Tuesday, November 05, 2002
Posted 2:54 PM by Sean
Randy Johnson wins his fourth straight Cy Young Award. Talk about your no-brainers. There are exactly two statistics that really matter when you talk about starting pitchers: ERA and innings pitched. How well the guy pitched, and how often.
I think a lot of people still look at strikeouts, walks, and opponents batting average, but to me those are just indicators of how a pitcher goes about compiling a low ERA; voting on those is like saying that "Dogs Playing Poker" is a superior painting because the paint is durable.
And wins, of course, are irrelevant. Giving up three earned runs per nine innings does not suddenly become more impressive if your teammates score four. It's an individual award, and statistics that depend on how the rest of the team does shouldn't be evaluated. Somewhere, someone is looking at a pitcher's low ERA and so-so won-lost record and thinking, "that guy pitches just well enough to lose, he doesn't know how to get it done." That person should take up watching football.
In a related vein, we're being treated yet again this year to a discussion of what the "Most Valuable Player" means. Here are the instructions from the Baseball Writers Association of America:
There is no clear-cut definition of what Most Valuable means. It is up to the individual voter to decide who was the Most Valuable Player in each league to his team. The MVP need not come from a division winner or other playoff qualifier.
The rules of the voting remain the same as they were written on the first ballot in 1931:
1. Actual value of a player to his team, that is, strength of offense and defense.
2. Number of games played.
3. General character, disposition, loyalty and effort.
4. Former winners are eligible.
5. Members of the committee may vote for more than one member of a team.
You are also urged to give serious consideration to all your selections, from 1 to 10. A 10th-place vote can influence the outcome of an election. You must fill in all 10 places on your ballot.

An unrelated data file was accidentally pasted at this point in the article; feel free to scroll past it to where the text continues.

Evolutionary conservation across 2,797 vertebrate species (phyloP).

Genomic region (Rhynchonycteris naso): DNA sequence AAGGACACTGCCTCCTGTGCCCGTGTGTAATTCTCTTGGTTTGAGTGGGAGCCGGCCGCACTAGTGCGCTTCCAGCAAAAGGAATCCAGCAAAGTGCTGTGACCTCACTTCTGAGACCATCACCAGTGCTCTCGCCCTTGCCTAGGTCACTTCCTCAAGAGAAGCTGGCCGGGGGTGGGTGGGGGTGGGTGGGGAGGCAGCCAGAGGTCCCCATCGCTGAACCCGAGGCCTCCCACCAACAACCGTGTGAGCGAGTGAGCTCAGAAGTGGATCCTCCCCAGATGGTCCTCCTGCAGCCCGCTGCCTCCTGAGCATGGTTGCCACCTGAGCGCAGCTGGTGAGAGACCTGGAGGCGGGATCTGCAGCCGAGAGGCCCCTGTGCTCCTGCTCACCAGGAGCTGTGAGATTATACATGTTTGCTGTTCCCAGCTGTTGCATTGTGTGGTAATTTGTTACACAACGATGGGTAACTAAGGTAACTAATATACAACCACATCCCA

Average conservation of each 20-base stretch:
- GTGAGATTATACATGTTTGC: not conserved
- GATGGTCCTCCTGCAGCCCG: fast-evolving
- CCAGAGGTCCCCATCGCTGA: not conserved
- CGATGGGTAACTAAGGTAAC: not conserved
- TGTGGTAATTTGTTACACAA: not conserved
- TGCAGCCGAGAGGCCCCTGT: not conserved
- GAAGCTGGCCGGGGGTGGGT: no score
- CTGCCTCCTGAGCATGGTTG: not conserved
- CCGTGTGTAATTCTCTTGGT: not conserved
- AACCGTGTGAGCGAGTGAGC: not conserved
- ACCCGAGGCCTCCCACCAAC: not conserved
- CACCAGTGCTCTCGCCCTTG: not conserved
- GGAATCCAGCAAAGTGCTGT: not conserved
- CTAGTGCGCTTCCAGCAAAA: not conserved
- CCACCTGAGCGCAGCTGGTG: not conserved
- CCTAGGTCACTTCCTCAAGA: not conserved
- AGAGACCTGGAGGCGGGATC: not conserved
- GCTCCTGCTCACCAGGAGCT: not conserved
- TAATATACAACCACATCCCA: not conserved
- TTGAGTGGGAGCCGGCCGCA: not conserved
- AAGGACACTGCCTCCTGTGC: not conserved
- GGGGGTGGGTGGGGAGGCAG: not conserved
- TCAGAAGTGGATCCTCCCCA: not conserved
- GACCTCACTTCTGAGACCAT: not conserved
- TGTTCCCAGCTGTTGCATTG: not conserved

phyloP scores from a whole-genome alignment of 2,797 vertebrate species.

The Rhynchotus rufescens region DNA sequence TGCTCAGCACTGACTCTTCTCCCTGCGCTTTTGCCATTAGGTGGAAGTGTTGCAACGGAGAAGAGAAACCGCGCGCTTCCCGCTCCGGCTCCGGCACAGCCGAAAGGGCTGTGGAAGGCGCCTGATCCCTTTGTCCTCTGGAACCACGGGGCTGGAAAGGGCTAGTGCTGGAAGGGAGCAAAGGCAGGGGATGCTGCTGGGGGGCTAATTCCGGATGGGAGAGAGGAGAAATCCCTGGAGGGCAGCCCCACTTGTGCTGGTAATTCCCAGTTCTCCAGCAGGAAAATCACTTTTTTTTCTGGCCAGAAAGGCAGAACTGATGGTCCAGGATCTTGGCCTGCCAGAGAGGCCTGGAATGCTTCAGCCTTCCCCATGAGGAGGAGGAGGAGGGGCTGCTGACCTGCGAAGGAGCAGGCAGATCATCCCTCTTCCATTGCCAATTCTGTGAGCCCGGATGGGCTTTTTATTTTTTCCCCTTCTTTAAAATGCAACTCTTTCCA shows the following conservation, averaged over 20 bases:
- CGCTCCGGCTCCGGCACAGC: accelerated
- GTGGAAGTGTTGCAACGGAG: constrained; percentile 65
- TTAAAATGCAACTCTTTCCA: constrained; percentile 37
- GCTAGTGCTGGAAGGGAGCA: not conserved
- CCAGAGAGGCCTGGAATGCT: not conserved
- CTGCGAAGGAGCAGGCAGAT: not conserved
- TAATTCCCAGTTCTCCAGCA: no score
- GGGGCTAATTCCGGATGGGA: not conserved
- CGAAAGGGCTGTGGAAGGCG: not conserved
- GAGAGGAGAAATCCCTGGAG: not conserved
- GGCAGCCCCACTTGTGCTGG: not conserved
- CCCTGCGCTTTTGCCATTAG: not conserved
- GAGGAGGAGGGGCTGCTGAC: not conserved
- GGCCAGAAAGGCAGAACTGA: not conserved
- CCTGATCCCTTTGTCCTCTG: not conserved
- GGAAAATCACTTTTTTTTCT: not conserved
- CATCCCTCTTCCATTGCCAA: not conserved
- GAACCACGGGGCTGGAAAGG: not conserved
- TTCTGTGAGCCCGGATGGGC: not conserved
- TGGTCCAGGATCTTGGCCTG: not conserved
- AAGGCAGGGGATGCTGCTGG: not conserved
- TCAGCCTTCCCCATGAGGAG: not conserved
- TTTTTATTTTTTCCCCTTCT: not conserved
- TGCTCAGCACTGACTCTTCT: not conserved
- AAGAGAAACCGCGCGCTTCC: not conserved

Keep in mind that all players are eligible for MVP, and that includes pitchers and designated hitters.
Only regular-season performances are to be taken into consideration.
Okay. The controversy stems from the argument that the best player in the league, who everyone pretty much agrees is Alex Rodriguez, is not necessarily the most valuable player in the league, because he played on a last place team, and if you took him away, they would still have been a last place team, so how much value did he add?
I used to argue that "Most Valuable Player" didn't necessarily refer to the player's value to his team, but rather to the league - value was defined as how much better he made his team, plus how much better the other teams would be if that person played for them, too. But after seeing the actual instructions, it's clear that you're supposed to vote for "the most valuable player in each league to his team." Well, fine. But then the instructions go on to define value as "strength of offense and defense," which sure sounds a lot like "best player" to me.
In any event, the AL MVP will be announced on November 12.